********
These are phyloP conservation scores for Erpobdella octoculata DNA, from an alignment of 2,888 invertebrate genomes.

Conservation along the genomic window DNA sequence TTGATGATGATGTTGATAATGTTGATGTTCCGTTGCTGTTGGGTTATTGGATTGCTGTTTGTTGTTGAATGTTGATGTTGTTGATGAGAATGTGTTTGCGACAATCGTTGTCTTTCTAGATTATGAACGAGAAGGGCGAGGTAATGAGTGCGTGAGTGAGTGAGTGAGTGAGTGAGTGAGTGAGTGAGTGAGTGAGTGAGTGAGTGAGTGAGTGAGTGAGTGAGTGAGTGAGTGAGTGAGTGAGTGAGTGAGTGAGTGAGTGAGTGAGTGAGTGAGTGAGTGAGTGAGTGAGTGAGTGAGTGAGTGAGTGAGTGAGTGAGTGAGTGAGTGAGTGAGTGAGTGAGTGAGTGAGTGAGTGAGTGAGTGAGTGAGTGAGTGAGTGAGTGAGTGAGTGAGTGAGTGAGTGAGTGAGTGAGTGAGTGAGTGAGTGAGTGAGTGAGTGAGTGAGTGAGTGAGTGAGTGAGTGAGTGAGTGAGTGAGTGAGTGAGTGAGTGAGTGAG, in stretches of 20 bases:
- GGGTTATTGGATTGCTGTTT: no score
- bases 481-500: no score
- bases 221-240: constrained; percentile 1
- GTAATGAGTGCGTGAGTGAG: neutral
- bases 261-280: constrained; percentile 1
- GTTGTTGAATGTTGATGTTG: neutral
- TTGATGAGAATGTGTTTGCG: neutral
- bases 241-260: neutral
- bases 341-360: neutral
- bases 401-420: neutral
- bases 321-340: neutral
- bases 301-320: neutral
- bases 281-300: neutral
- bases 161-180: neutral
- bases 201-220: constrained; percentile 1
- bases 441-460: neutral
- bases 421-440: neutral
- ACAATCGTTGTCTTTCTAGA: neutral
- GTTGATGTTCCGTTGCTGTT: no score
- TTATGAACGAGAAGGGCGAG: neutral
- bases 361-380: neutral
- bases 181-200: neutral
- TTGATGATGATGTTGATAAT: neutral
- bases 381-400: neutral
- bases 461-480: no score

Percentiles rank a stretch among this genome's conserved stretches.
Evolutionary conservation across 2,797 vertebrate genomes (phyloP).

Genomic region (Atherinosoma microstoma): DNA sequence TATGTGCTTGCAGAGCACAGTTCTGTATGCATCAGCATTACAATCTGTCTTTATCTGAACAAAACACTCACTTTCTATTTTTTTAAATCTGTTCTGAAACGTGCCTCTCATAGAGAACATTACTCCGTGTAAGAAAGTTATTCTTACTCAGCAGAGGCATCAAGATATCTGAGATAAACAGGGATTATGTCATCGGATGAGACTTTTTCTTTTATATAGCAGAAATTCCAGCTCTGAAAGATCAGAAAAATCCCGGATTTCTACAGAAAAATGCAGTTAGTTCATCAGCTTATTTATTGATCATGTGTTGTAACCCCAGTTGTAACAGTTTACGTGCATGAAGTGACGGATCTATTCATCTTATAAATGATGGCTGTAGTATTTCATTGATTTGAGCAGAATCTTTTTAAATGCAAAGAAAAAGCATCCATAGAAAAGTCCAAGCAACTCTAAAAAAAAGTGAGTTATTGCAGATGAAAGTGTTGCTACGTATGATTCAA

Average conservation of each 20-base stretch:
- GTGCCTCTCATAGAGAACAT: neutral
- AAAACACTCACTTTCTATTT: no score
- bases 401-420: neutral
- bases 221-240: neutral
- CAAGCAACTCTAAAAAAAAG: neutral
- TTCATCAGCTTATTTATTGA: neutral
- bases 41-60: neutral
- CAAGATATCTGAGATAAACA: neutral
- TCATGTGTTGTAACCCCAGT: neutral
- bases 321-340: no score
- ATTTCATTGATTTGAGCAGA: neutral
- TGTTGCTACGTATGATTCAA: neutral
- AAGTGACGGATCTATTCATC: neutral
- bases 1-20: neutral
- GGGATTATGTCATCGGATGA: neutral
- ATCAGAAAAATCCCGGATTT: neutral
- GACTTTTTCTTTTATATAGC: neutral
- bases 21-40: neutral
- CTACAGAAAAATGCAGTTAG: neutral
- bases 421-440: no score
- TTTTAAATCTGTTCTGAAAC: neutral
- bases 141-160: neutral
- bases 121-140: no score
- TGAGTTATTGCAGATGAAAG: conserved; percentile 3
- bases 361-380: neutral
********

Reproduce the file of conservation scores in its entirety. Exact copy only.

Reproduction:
These are phyloP conservation scores for Erpobdella octoculata DNA, from an alignment of 2,888 invertebrate genomes.

Conservation along the genomic window DNA sequence TTGATGATGATGTTGATAATGTTGATGTTCCGTTGCTGTTGGGTTATTGGATTGCTGTTTGTTGTTGAATGTTGATGTTGTTGATGAGAATGTGTTTGCGACAATCGTTGTCTTTCTAGATTATGAACGAGAAGGGCGAGGTAATGAGTGCGTGAGTGAGTGAGTGAGTGAGTGAGTGAGTGAGTGAGTGAGTGAGTGAGTGAGTGAGTGAGTGAGTGAGTGAGTGAGTGAGTGAGTGAGTGAGTGAGTGAGTGAGTGAGTGAGTGAGTGAGTGAGTGAGTGAGTGAGTGAGTGAGTGAGTGAGTGAGTGAGTGAGTGAGTGAGTGAGTGAGTGAGTGAGTGAGTGAGTGAGTGAGTGAGTGAGTGAGTGAGTGAGTGAGTGAGTGAGTGAGTGAGTGAGTGAGTGAGTGAGTGAGTGAGTGAGTGAGTGAGTGAGTGAGTGAGTGAGTGAGTGAGTGAGTGAGTGAGTGAGTGAGTGAGTGAGTGAGTGAGTGAGTGAG, in stretches of 20 bases:
- GGGTTATTGGATTGCTGTTT: no score
- bases 481-500: no score
- bases 221-240: constrained; percentile 1
- GTAATGAGTGCGTGAGTGAG: neutral
- bases 261-280: constrained; percentile 1
- GTTGTTGAATGTTGATGTTG: neutral
- TTGATGAGAATGTGTTTGCG: neutral
- bases 241-260: neutral
- bases 341-360: neutral
- bases 401-420: neutral
- bases 321-340: neutral
- bases 301-320: neutral
- bases 281-300: neutral
- bases 161-180: neutral
- bases 201-220: constrained; percentile 1
- bases 441-460: neutral
- bases 421-440: neutral
- ACAATCGTTGTCTTTCTAGA: neutral
- GTTGATGTTCCGTTGCTGTT: no score
- TTATGAACGAGAAGGGCGAG: neutral
- bases 361-380: neutral
- bases 181-200: neutral
- TTGATGATGATGTTGATAAT: neutral
- bases 381-400: neutral
- bases 461-480: no score

Percentiles rank a stretch among this genome's conserved stretches.
Evolutionary conservation across 2,797 vertebrate genomes (phyloP).

Genomic region (Atherinosoma microstoma): DNA sequence TATGTGCTTGCAGAGCACAGTTCTGTATGCATCAGCATTACAATCTGTCTTTATCTGAACAAAACACTCACTTTCTATTTTTTTAAATCTGTTCTGAAACGTGCCTCTCATAGAGAACATTACTCCGTGTAAGAAAGTTATTCTTACTCAGCAGAGGCATCAAGATATCTGAGATAAACAGGGATTATGTCATCGGATGAGACTTTTTCTTTTATATAGCAGAAATTCCAGCTCTGAAAGATCAGAAAAATCCCGGATTTCTACAGAAAAATGCAGTTAGTTCATCAGCTTATTTATTGATCATGTGTTGTAACCCCAGTTGTAACAGTTTACGTGCATGAAGTGACGGATCTATTCATCTTATAAATGATGGCTGTAGTATTTCATTGATTTGAGCAGAATCTTTTTAAATGCAAAGAAAAAGCATCCATAGAAAAGTCCAAGCAACTCTAAAAAAAAGTGAGTTATTGCAGATGAAAGTGTTGCTACGTATGATTCAA

Average conservation of each 20-base stretch:
- GTGCCTCTCATAGAGAACAT: neutral
- AAAACACTCACTTTCTATTT: no score
- bases 401-420: neutral
- bases 221-240: neutral
- CAAGCAACTCTAAAAAAAAG: neutral
- TTCATCAGCTTATTTATTGA: neutral
- bases 41-60: neutral
- CAAGATATCTGAGATAAACA: neutral
- TCATGTGTTGTAACCCCAGT: neutral
- bases 321-340: no score
- ATTTCATTGATTTGAGCAGA: neutral
- TGTTGCTACGTATGATTCAA: neutral
- AAGTGACGGATCTATTCATC: neutral
- bases 1-20: neutral
- GGGATTATGTCATCGGATGA: neutral
- ATCAGAAAAATCCCGGATTT: neutral
- GACTTTTTCTTTTATATAGC: neutral
- bases 21-40: neutral
- CTACAGAAAAATGCAGTTAG: neutral
- bases 421-440: no score
- TTTTAAATCTGTTCTGAAAC: neutral
- bases 141-160: neutral
- bases 121-140: no score
- TGAGTTATTGCAGATGAAAG: conserved; percentile 3
- bases 361-380: neutral